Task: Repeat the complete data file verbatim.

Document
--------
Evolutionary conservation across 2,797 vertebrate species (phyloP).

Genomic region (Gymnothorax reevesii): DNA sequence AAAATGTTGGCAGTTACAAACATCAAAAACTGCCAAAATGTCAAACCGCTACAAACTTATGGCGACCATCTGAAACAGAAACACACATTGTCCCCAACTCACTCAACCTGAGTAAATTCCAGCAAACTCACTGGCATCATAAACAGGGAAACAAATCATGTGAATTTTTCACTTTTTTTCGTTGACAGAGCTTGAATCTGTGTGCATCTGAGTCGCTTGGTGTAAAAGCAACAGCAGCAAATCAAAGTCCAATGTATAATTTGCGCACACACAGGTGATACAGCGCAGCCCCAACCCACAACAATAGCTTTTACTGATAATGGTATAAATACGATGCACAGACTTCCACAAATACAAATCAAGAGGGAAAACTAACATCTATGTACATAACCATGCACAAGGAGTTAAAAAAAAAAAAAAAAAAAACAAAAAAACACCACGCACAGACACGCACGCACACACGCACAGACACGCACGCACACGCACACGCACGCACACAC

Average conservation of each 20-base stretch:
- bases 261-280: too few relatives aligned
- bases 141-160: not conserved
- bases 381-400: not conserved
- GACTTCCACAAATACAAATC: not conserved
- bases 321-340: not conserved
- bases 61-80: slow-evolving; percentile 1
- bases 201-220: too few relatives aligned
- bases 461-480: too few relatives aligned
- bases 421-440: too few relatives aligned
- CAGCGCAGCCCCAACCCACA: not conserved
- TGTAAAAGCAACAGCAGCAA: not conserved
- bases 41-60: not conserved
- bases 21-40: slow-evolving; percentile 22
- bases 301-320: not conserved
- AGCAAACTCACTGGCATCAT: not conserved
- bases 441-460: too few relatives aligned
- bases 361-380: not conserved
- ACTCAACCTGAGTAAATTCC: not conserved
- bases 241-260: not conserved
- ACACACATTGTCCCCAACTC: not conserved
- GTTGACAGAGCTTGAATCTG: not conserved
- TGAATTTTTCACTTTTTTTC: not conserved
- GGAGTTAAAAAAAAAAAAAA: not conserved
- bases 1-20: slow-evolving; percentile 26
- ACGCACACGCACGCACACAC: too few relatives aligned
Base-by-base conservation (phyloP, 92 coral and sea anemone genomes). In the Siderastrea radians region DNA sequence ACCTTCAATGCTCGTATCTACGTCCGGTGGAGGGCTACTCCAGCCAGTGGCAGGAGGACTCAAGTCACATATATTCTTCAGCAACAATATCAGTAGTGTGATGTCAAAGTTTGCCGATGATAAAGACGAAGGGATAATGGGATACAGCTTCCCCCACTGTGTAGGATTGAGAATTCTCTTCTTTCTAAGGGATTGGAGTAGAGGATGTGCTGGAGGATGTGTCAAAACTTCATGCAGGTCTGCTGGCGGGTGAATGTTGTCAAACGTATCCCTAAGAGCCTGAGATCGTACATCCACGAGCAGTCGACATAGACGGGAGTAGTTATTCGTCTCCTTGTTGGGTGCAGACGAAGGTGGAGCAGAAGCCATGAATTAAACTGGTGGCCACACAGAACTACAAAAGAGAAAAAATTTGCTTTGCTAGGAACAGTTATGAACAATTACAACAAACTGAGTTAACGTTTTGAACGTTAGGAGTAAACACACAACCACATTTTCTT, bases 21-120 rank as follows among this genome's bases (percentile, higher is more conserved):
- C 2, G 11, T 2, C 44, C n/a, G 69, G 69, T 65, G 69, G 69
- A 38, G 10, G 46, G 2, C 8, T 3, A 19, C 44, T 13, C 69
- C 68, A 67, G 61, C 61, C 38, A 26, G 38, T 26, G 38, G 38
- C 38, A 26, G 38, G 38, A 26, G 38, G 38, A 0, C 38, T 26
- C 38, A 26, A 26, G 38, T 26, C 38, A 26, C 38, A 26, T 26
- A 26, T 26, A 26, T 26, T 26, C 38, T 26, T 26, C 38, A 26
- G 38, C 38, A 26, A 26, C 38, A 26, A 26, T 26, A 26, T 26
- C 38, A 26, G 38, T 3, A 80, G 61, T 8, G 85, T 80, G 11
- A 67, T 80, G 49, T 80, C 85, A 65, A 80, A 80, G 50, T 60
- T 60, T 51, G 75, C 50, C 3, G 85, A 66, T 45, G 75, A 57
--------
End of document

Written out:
Evolutionary conservation across 2,797 vertebrate species (phyloP).

Genomic region (Gymnothorax reevesii): DNA sequence AAAATGTTGGCAGTTACAAACATCAAAAACTGCCAAAATGTCAAACCGCTACAAACTTATGGCGACCATCTGAAACAGAAACACACATTGTCCCCAACTCACTCAACCTGAGTAAATTCCAGCAAACTCACTGGCATCATAAACAGGGAAACAAATCATGTGAATTTTTCACTTTTTTTCGTTGACAGAGCTTGAATCTGTGTGCATCTGAGTCGCTTGGTGTAAAAGCAACAGCAGCAAATCAAAGTCCAATGTATAATTTGCGCACACACAGGTGATACAGCGCAGCCCCAACCCACAACAATAGCTTTTACTGATAATGGTATAAATACGATGCACAGACTTCCACAAATACAAATCAAGAGGGAAAACTAACATCTATGTACATAACCATGCACAAGGAGTTAAAAAAAAAAAAAAAAAAAACAAAAAAACACCACGCACAGACACGCACGCACACACGCACAGACACGCACGCACACGCACACGCACGCACACAC

Average conservation of each 20-base stretch:
- bases 261-280: too few relatives aligned
- bases 141-160: not conserved
- bases 381-400: not conserved
- GACTTCCACAAATACAAATC: not conserved
- bases 321-340: not conserved
- bases 61-80: slow-evolving; percentile 1
- bases 201-220: too few relatives aligned
- bases 461-480: too few relatives aligned
- bases 421-440: too few relatives aligned
- CAGCGCAGCCCCAACCCACA: not conserved
- TGTAAAAGCAACAGCAGCAA: not conserved
- bases 41-60: not conserved
- bases 21-40: slow-evolving; percentile 22
- bases 301-320: not conserved
- AGCAAACTCACTGGCATCAT: not conserved
- bases 441-460: too few relatives aligned
- bases 361-380: not conserved
- ACTCAACCTGAGTAAATTCC: not conserved
- bases 241-260: not conserved
- ACACACATTGTCCCCAACTC: not conserved
- GTTGACAGAGCTTGAATCTG: not conserved
- TGAATTTTTCACTTTTTTTC: not conserved
- GGAGTTAAAAAAAAAAAAAA: not conserved
- bases 1-20: slow-evolving; percentile 26
- ACGCACACGCACGCACACAC: too few relatives aligned
Base-by-base conservation (phyloP, 92 coral and sea anemone genomes). In the Siderastrea radians region DNA sequence ACCTTCAATGCTCGTATCTACGTCCGGTGGAGGGCTACTCCAGCCAGTGGCAGGAGGACTCAAGTCACATATATTCTTCAGCAACAATATCAGTAGTGTGATGTCAAAGTTTGCCGATGATAAAGACGAAGGGATAATGGGATACAGCTTCCCCCACTGTGTAGGATTGAGAATTCTCTTCTTTCTAAGGGATTGGAGTAGAGGATGTGCTGGAGGATGTGTCAAAACTTCATGCAGGTCTGCTGGCGGGTGAATGTTGTCAAACGTATCCCTAAGAGCCTGAGATCGTACATCCACGAGCAGTCGACATAGACGGGAGTAGTTATTCGTCTCCTTGTTGGGTGCAGACGAAGGTGGAGCAGAAGCCATGAATTAAACTGGTGGCCACACAGAACTACAAAAGAGAAAAAATTTGCTTTGCTAGGAACAGTTATGAACAATTACAACAAACTGAGTTAACGTTTTGAACGTTAGGAGTAAACACACAACCACATTTTCTT, bases 21-120 rank as follows among this genome's bases (percentile, higher is more conserved):
- C 2, G 11, T 2, C 44, C n/a, G 69, G 69, T 65, G 69, G 69
- A 38, G 10, G 46, G 2, C 8, T 3, A 19, C 44, T 13, C 69
- C 68, A 67, G 61, C 61, C 38, A 26, G 38, T 26, G 38, G 38
- C 38, A 26, G 38, G 38, A 26, G 38, G 38, A 0, C 38, T 26
- C 38, A 26, A 26, G 38, T 26, C 38, A 26, C 38, A 26, T 26
- A 26, T 26, A 26, T 26, T 26, C 38, T 26, T 26, C 38, A 26
- G 38, C 38, A 26, A 26, C 38, A 26, A 26, T 26, A 26, T 26
- C 38, A 26, G 38, T 3, A 80, G 61, T 8, G 85, T 80, G 11
- A 67, T 80, G 49, T 80, C 85, A 65, A 80, A 80, G 50, T 60
- T 60, T 51, G 75, C 50, C 3, G 85, A 66, T 45, G 75, A 57